Well my intent was to post this yesterday but technology woes precluded it so here it is for the next storm.
What does a mountain guide do in a snowstorm? Celebrate it. If you normally work and get a storm day off then you have just received a bonus gift of time. Don’t blow it sitting around watching TV reruns and cleaning the house – you can do that any day.
If we do get the amount of snow that’s predicted here are a few of the things I would put on my to do list:
- It’s a powder day. Leave early, take your time and get to the slopes. Getting face shots is a rare treat in the east. Take some pictures and send them to your friends out west to remind them that Utah isn’t the only place with powder.
- Lace up your snowshoes and head out for a hike. Bring a field guide to tracks to see who else is out and about.
- Grab a magnifying lens and a cold piece of black cloth or wood and head outside to study the magnificence of snow crystals. You will be utterly amazed at the fine details.
- Go for a cross country ski in the nearby woods.
- In an perfect world I would be at Chimney Pond or Tuckerman Ravine where I could watch the power of loose snow avalanches roll down the mountainside.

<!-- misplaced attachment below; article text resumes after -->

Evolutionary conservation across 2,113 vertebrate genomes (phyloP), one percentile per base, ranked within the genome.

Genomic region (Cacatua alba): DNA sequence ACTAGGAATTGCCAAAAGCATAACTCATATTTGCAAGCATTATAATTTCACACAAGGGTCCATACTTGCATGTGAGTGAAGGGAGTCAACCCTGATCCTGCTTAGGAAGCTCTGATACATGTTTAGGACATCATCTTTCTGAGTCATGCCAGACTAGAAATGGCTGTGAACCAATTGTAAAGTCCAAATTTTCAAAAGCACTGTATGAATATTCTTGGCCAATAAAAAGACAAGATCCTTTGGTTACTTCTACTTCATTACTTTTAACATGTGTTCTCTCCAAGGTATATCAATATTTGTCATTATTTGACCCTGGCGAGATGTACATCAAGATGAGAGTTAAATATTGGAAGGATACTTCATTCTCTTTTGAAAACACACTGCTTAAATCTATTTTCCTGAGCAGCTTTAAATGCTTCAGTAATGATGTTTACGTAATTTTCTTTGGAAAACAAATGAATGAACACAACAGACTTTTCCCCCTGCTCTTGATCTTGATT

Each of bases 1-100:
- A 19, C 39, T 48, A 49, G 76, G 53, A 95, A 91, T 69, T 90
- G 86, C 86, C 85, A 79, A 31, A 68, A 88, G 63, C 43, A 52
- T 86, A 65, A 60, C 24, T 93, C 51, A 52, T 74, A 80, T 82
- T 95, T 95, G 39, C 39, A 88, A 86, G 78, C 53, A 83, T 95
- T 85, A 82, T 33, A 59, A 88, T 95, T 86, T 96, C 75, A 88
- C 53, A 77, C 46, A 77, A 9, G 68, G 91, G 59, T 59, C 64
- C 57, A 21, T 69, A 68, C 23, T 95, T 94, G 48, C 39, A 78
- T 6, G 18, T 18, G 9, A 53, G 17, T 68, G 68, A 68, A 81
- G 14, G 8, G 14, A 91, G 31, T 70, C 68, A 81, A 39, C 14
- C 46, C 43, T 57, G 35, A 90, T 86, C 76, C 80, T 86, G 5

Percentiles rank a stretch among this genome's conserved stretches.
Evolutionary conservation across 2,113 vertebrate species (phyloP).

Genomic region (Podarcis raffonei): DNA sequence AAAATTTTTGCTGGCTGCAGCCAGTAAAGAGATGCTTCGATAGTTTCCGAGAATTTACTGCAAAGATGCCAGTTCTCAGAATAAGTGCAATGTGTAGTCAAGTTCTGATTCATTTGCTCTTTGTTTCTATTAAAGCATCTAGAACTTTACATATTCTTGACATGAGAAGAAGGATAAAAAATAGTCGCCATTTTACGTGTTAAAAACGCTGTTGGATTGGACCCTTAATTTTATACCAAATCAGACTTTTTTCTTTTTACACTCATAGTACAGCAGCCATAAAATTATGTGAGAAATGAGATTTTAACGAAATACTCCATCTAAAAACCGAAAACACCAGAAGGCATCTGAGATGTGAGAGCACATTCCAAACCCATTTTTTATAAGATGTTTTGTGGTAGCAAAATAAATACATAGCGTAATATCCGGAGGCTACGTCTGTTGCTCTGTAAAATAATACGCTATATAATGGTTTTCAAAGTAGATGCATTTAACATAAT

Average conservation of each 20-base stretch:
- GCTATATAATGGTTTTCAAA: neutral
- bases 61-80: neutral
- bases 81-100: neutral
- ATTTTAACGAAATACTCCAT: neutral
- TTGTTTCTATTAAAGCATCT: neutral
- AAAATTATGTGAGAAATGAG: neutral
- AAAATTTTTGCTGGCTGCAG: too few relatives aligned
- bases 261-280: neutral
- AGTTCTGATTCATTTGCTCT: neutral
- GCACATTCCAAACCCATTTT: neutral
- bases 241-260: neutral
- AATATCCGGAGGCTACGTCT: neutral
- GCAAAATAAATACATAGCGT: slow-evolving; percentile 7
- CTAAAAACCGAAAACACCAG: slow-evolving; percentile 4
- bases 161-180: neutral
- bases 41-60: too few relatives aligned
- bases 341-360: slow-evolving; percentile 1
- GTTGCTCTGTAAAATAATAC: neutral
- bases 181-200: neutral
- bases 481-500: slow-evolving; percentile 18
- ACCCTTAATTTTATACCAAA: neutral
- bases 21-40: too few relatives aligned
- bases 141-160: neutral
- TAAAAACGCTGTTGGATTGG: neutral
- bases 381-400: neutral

- Build a backyard quinzhee. A quinzhee is a snow shelter that can be built when you don’t have consolidated snow. Here’s how to construct a quinzhee: 1. pile up a dome of snow 5 – 6 feet high and 8 – 10 feet in diameter. 2. Pack it down a little. 3. Get several sticks and stick them in about 12” randomly around the dome like a porcupine. 4. Let the snow settle for an hour or so. 5. Now put your snow suit on and hollow out the inside until you hit the sticks (so your walls are at least 12” thick).
- Build a snowman or snowwoman or snowdog or snowcat…Hopefully no directions needed for this.
- Find a hill, get a sled and go for a ride.
- Layer up, go out and make snow angels.
Remember, you are made of 65% water, so get out and have fun.